Date: July 1, 2010
Gina Wilcox was blindsided by postpartum depression. Within days after the birth of her son in June 2008, the Cary mother felt weepy, exhausted and overwhelmed. While many new moms experience brief "baby blues" after delivery, Wilcox's feelings kept getting worse instead of better. Soon, she knew she needed some professional help.
"About five weeks after my son was born, I was almost completely unable to function due to my depression and high levels of anxiety," Wilcox recalls. "I remember being in the grocery store and wanting to buy enough groceries for a month so I wouldn't have to go out of the house with my son."
Wilcox is just one of an estimated 10 to 15 percent of new mothers who experience postpartum depression (PPD), according to the UNC Center for Women's Mood Disorders. Recent research has shown that some fathers can experience postpartum depression, too.
For most new mothers, symptoms can start right after delivery, especially during the first six weeks.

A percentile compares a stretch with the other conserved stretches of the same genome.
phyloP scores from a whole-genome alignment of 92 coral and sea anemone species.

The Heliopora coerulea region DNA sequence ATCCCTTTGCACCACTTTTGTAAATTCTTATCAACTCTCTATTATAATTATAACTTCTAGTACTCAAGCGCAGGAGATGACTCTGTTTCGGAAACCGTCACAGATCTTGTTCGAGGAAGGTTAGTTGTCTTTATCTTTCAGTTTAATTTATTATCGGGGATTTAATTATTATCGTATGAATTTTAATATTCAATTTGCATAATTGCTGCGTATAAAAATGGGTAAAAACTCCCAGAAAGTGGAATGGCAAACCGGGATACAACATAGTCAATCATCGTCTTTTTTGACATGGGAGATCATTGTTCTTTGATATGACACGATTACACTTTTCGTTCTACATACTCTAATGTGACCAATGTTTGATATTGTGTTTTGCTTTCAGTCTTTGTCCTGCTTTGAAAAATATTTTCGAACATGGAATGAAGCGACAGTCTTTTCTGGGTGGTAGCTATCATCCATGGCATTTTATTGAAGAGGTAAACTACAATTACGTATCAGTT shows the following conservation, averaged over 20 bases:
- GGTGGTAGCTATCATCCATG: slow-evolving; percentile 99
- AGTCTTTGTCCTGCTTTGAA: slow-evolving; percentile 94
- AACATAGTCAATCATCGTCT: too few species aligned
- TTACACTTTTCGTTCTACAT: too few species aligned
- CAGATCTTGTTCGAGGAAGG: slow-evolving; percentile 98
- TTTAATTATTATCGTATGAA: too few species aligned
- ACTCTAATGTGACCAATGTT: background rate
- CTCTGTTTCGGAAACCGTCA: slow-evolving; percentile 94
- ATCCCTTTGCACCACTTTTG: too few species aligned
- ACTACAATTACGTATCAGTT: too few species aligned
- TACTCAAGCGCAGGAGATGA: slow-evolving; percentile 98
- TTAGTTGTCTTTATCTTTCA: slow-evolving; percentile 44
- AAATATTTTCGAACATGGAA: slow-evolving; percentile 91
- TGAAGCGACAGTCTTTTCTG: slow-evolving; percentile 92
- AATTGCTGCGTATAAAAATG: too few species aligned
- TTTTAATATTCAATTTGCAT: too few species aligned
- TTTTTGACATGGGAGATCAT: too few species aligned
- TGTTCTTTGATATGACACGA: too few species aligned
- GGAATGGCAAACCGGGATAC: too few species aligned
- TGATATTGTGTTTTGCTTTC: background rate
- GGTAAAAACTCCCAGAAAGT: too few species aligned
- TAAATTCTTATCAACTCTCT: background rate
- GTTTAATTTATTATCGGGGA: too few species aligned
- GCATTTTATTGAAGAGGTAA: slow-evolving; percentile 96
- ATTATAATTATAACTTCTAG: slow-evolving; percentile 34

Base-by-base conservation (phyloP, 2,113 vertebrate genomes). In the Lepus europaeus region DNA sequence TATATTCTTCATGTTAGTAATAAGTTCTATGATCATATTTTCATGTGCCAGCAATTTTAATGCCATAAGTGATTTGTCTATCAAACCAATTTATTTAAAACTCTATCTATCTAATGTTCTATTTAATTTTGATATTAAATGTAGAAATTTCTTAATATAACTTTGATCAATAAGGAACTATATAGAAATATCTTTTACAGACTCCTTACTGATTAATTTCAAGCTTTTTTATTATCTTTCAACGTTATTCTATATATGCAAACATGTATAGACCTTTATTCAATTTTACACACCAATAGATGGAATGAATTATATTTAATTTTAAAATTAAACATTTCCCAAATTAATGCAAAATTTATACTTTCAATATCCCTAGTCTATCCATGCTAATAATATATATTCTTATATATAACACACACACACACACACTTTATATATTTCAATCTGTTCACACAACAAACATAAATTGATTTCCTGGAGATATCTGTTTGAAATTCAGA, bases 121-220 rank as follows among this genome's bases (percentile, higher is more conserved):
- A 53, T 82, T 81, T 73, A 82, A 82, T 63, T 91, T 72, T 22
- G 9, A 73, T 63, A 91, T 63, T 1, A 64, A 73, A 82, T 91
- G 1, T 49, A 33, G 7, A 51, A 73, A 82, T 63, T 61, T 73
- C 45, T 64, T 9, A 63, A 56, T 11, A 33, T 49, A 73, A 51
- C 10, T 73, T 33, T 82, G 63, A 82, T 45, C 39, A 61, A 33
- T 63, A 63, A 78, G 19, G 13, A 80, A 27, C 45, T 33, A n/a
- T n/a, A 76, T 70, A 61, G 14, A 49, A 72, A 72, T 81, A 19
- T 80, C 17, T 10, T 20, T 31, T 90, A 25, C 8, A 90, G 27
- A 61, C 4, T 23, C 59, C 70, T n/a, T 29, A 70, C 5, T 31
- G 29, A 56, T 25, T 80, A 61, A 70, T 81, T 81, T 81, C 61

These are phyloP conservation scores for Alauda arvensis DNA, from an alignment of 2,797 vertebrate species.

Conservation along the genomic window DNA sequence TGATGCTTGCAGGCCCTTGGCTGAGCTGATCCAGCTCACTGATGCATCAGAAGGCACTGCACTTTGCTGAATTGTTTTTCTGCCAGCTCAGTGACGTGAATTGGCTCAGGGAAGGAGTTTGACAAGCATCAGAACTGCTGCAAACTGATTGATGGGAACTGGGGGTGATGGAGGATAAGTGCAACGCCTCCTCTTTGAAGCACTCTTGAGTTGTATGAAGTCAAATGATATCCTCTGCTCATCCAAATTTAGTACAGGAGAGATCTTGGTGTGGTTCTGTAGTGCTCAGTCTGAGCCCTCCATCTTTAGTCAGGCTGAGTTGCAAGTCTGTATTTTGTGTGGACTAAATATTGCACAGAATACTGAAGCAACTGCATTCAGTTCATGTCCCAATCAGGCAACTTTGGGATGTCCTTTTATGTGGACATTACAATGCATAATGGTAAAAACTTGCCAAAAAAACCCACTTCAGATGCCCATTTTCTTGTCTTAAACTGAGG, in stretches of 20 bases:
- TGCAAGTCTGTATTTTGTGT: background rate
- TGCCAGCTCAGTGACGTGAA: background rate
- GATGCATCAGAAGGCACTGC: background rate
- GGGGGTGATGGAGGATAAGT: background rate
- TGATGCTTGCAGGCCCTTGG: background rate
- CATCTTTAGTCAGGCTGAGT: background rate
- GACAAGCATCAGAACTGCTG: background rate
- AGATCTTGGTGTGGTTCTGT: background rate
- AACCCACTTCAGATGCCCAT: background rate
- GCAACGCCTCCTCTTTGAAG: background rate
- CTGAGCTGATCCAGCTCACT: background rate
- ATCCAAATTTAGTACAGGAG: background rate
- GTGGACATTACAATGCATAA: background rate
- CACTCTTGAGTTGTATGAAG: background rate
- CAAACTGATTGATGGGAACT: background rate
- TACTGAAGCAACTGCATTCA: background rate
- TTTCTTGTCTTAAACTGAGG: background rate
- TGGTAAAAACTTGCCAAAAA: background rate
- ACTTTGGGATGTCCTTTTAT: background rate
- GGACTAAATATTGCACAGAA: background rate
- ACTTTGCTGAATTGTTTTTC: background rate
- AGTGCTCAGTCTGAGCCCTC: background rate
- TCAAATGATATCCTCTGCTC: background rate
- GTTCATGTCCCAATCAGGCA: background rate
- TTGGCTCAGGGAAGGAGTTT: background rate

"Postpartum depression is much more common than most people think," says Dr. Samantha Meltzer-Brody, director of the Perinatal Psychiatry Program in the UNC center, where Wilcox received help on an outpatient basis. "The most important thing is for women to recognize they need professional help and get it."
Open for treatment
Today, area obstetricians and pediatricians are more open to checking women for symptoms of the illness. At their six-week postpartum physician visit, new mothers typically are asked to complete a questionnaire on possible symptoms.
Dr. Darlene Esper, an obstetrician at WakeMed in Raleigh, says women with a history of being depressed are at a greater risk of PPD. These new mothers usually come two weeks after delivery for a postpartum visit.
"We work to keep a closer eye on these women," she says. "Many women just feel like they are losing control and not being good mothers. We want to make sure we get prompt treatment for all postpartum women who need the care."